South Harbor School

Positioned along a canal, the school has playgrounds on top of multiple terraced rooftops. A large outdoor stair made of ash doubles as a gathering place for students. Photography by Torben Eskerod and Laura Stamer

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Shortly after the first school year began last August, teachers at the new South Harbor School in Copenhagen, Denmark, discovered an interesting problem: They were having trouble keeping track of students because they were spreading out all over the building. “The kids go in spaces where we do not expect to find them,” says headmaster Morten Biering. “Some kids [choose to spend recess] in the atrium—they think it’s an exciting room.”

The allure of the architecture by Copenhagen-based JJW Architects is such that students elect to come in from an expansive playground during their free time. Indeed, the building, which will eventually serve 850 students from the Danish equivalent of preschool through middle school, was deliberately designed to offer a wide range of environments for learning and socializing in direct contrast to the formal rigidity of many schools, particularly those in dense urban settings.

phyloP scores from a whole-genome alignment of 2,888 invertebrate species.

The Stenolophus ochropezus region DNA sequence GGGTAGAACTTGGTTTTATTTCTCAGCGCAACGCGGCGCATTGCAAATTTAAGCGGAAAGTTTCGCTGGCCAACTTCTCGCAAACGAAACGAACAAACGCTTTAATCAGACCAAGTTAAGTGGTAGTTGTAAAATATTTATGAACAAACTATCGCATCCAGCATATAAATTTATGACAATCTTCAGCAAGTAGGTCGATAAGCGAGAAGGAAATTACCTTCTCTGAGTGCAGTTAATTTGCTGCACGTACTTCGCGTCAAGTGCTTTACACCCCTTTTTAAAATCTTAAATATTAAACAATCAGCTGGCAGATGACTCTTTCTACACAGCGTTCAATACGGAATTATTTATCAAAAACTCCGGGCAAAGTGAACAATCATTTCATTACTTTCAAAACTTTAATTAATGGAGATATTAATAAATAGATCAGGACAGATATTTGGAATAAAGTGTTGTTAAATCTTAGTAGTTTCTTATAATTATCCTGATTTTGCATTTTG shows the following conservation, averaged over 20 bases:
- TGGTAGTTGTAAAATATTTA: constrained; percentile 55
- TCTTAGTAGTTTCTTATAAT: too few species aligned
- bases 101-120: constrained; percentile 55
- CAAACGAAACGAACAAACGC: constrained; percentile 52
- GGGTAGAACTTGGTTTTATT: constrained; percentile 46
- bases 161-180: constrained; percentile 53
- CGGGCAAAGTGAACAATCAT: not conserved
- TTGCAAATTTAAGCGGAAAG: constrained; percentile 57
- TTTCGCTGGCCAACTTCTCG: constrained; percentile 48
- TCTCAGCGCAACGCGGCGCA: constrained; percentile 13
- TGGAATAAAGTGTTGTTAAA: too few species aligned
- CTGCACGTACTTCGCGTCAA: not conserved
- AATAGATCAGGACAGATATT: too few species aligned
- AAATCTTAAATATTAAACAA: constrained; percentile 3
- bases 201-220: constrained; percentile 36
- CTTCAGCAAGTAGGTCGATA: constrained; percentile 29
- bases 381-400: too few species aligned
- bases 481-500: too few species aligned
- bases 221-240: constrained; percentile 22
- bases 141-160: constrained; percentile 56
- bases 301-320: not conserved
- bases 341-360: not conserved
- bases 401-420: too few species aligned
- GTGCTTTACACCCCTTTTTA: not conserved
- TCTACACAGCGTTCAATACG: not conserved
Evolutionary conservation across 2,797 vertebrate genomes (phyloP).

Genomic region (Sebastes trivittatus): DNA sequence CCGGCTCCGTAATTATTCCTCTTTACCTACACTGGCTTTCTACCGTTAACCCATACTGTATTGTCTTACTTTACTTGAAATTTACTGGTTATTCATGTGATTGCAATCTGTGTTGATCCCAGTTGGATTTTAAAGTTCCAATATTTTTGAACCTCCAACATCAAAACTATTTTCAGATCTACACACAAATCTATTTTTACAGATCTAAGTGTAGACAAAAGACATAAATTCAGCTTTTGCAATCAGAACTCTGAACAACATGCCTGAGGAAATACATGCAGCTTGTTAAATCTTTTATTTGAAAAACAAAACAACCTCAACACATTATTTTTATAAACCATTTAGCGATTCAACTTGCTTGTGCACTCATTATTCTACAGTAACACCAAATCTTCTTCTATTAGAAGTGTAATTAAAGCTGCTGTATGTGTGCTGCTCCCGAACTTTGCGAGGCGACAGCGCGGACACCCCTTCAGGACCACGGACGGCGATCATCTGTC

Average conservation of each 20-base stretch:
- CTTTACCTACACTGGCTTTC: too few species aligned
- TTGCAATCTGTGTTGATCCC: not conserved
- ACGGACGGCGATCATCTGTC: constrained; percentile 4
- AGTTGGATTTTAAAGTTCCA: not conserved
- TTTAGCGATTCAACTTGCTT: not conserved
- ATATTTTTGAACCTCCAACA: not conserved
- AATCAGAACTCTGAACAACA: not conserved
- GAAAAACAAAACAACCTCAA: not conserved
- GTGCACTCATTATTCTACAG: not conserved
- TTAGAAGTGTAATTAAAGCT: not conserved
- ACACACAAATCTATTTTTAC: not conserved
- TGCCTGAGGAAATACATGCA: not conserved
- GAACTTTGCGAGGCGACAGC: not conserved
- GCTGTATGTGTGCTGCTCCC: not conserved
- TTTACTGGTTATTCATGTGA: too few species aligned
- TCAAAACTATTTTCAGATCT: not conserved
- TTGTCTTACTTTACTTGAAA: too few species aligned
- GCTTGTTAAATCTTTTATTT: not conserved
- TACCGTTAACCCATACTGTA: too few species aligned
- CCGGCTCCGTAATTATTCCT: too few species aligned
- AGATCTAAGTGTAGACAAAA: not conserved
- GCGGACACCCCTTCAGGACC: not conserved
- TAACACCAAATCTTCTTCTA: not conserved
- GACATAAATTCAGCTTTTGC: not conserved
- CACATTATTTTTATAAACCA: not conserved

“We know from science that kids learn better when they are active. We focus on creating diverse learning facilities that motivate them to move their bodies and open their minds,” says Lars Lindeberg, a partner at JJW, a 30-year-old firm that also specializes in public housing and commercial buildings. The dramatic design was the winning entry in an international competition held by the city of Copenhagen in 2006. The school was completed in 2015 after the plans were revised to accommodate population growth.

Building as landscape and playground
A focus on childhood activity is evident from the outside, where a landscape of well-designed playground features literally envelops the school. The building-cum-landscape incorporates playgrounds on rooftop terraces that double as a public park for the Teglholmen neighborhood, a formerly industrial area that is being redeveloped. A grand 50-foot-wide outdoor stair, constructed of wood and inspired by the Spanish Steps in Rome, provides a place to congregate and watch the activity along the canal. The architecture integrates smoothly with the adjacent area: There are no barriers between the school’s playground and its surroundings, and the stairs lead directly down to the water’s edge.

From the street, the building’s two-layer facade creates a dynamic effect for passersby The building is clad in rock wool fiberboard panels printed with graphic patterns and words, such as phrases from The Little Mermaid by Hans Christian Andersen and the diary of Christopher Columbus from his voyage to America. Thin aluminum fins serve as a screening element over the facade, revealing the underlying architecture and graphic patterning.

Planned for new education pedagogy